BLP AND BIBA BLP and Biba are fundamentally equivalent and interchangeable Lattice-based access control is a mechanism for enforcing one-way information flow, which can be applied to confidentiality or integrity goals We will use the BLP formulation with high confidentiality at the top of the lattice, and high integrity at the bottom

LIPNER'S LATTICE S: System Managers O: Audit Trail S: System Control
S: Application Programmers O: Development Code and Data S: Repair S: Production Users O: Production Data S: System Programmers O: System Code in Development O: Repair Code O: Production Code O: Tools LEGEND S: Subjects O: Objects O: System Programs

LIPNER'S LATTICE Uses 9 labels from a possible space of 192 labels
Audit trail is at lowest integrity Production users are only allowed to execute production code System control subjects are allowed to write down (with respect to confidentiality) or equivalently write up (with respect to integrity)

CHINESE WALL POLICY Example of a commercial security policy for confidentiality Mixture of free choice (discretionary) and mandatory controls Introduced by Brewer-Nash in Oakland '89

CONFLICT OF INTEREST CLASSES
CHINESE WALL EXAMPLE ALL OBJECTS CONFLICT OF INTEREST CLASSES OIL COMPANIES BANKS A B X Y COMPANY DATASETS A consultant can access information about at most one company in each conflict of interest class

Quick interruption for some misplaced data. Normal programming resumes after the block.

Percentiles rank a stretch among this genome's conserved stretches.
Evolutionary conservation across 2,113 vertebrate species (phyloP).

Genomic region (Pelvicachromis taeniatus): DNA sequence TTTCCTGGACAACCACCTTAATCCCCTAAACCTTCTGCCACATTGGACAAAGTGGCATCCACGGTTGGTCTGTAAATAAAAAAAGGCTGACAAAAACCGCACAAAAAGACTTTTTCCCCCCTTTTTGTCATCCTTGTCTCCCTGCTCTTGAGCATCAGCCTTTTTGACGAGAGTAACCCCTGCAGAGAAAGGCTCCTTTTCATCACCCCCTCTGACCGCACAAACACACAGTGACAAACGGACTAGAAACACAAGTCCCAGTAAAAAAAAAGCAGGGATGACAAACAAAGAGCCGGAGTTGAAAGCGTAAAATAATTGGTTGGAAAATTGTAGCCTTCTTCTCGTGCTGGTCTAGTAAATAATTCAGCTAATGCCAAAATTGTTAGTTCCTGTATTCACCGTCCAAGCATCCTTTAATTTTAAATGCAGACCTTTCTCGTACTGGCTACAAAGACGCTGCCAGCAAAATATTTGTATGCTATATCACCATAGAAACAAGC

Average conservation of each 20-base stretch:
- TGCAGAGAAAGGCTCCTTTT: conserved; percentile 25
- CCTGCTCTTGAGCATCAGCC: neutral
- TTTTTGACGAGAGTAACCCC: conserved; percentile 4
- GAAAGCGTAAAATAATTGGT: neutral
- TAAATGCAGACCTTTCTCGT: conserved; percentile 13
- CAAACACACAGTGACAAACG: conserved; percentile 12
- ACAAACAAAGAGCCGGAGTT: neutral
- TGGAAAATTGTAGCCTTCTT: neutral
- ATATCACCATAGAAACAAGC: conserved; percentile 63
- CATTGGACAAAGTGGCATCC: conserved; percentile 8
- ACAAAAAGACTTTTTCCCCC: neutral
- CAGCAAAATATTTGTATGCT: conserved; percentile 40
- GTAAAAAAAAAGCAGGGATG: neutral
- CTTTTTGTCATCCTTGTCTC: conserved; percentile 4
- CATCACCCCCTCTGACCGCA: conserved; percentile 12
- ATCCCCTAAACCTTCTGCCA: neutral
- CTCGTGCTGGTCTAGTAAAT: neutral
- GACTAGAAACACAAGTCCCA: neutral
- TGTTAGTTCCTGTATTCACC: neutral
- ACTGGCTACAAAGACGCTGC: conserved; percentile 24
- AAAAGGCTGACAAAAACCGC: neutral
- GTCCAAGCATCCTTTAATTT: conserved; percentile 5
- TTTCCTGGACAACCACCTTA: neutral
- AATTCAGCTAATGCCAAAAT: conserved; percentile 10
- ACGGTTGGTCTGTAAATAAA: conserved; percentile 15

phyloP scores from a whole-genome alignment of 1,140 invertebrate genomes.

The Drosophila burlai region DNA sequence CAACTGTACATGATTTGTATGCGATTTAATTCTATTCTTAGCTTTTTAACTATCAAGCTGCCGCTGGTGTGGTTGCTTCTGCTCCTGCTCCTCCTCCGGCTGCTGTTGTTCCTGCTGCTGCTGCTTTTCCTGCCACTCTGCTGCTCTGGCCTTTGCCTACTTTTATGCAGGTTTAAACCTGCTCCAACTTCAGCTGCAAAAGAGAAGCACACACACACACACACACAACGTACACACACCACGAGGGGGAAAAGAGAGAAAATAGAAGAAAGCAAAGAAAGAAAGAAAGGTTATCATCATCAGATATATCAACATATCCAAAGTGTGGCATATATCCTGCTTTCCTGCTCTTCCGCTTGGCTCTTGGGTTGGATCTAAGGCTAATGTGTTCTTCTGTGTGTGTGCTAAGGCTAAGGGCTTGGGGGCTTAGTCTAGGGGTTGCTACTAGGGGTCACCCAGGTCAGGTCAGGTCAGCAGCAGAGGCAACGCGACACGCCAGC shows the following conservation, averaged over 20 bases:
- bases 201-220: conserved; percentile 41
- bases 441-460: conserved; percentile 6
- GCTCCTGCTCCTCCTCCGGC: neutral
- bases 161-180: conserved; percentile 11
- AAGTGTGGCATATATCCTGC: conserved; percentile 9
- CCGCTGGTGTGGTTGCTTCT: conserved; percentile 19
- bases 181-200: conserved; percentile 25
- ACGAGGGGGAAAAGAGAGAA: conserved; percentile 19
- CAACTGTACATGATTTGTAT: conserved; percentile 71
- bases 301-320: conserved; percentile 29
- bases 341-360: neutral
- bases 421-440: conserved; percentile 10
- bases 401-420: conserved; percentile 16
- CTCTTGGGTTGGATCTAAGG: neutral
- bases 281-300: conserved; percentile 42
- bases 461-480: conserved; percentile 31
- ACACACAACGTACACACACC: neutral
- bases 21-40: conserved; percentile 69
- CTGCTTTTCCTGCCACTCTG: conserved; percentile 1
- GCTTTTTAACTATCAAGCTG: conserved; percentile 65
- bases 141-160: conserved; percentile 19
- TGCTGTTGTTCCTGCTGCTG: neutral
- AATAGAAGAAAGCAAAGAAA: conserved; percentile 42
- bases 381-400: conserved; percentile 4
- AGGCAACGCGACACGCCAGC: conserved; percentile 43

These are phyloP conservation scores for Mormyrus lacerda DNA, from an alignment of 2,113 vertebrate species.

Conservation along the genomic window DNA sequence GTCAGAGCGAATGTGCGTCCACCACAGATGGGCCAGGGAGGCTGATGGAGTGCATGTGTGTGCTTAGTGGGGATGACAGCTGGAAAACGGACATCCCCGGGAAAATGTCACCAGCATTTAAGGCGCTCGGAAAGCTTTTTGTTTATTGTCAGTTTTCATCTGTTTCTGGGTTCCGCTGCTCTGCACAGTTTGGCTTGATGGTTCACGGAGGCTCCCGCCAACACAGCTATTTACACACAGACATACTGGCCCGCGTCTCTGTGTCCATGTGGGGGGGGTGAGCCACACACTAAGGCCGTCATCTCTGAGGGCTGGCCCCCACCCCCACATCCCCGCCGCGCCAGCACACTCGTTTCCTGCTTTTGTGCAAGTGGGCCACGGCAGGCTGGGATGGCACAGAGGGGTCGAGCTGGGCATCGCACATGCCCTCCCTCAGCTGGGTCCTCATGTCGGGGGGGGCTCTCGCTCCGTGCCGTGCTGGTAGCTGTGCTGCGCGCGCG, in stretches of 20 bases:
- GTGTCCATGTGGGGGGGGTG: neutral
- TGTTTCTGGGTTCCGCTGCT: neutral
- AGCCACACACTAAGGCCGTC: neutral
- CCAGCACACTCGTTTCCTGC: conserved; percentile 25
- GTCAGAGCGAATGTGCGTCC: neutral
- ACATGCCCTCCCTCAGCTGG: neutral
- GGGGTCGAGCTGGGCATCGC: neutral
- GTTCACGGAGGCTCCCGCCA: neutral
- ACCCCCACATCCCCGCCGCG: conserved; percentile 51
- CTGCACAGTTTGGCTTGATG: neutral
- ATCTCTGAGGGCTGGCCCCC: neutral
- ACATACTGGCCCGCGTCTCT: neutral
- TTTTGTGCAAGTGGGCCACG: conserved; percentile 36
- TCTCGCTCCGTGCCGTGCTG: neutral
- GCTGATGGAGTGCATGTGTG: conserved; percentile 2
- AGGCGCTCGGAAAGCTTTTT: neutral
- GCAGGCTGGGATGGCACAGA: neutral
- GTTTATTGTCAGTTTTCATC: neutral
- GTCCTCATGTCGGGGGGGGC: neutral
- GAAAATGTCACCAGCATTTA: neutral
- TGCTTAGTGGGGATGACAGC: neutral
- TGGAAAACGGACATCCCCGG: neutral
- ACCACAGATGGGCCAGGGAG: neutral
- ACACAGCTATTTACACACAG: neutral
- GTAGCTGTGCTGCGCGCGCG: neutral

O is in the same company dataset as some object previously read by S (i.e., O is within the wall) or O belongs to a conflict of interest class within which S has not read any object (i.e., O is in the open)

WRITE ACCESS BREWER-NASH STAR-PROPERTY S can write O only if
S can read O by the simple security rule and no object can be read which is in a different company dataset to the one for which write access is requested

REASON FOR BN STAR-PROPERTY
ALICE'S WALL BOB'S WALL Bank A Bank B Oil Company X Oil Company X cooperating Trojan Horses can transfer Bank A information to Bank B objects, and vice versa, using Oil Company X objects as intermediaries

IMPLICATIONS OF BN STAR-PROPERTY
Either S cannot write at all or S is limited to reading and writing one company dataset

WHY THIS IMPASSE? Failure to clearly distinguish user labels from subject labels.

CHINESE WALL LATTICE SYSHIGH A, X A, Y B, X B, Y
The high water mark of a user's principal can float up so long as it remain below SYSHIGH A, - -, X -, Y B, - SYSLOW

USERS, PRINCIPALS, SUBJECTS
ALICE.BANK A & OIL COMPANY X ALICE.OIL COMPANY X ALICE ALICE.BANK A ALICE.nothing USER PRINCIPALS

USERS, PRINCIPALS, SUBJECTS
JOE.TOP-SECRET JOE.SECRET JOE JOE.CONFIDENTIAL JOE.UNCLASSIFIED USER PRINCIPALS

USERS, PRINCIPALS, SUBJECTS
The Bell-LaPadula star-property is applied not to Joe but rather to Joe's principals Similarly, the Brewer-Nash star-property applies not to Alice but to Alice's principals

CONCLUSION So long as Denning’s axioms are satisfied we will get a lattice-based information flow policy One-directional information flow in a lattice can be used for secrecy as well as for integrity but does not solve either problem completely To properly understand and enforce Information Security policies we must distinguish between policy applied to users, and policy applied to principals and subjects

REFERENCES Ravi Sandhu, "Lattice-Based Access Control Models."
IEEE Computer, November 1993, pages 9-19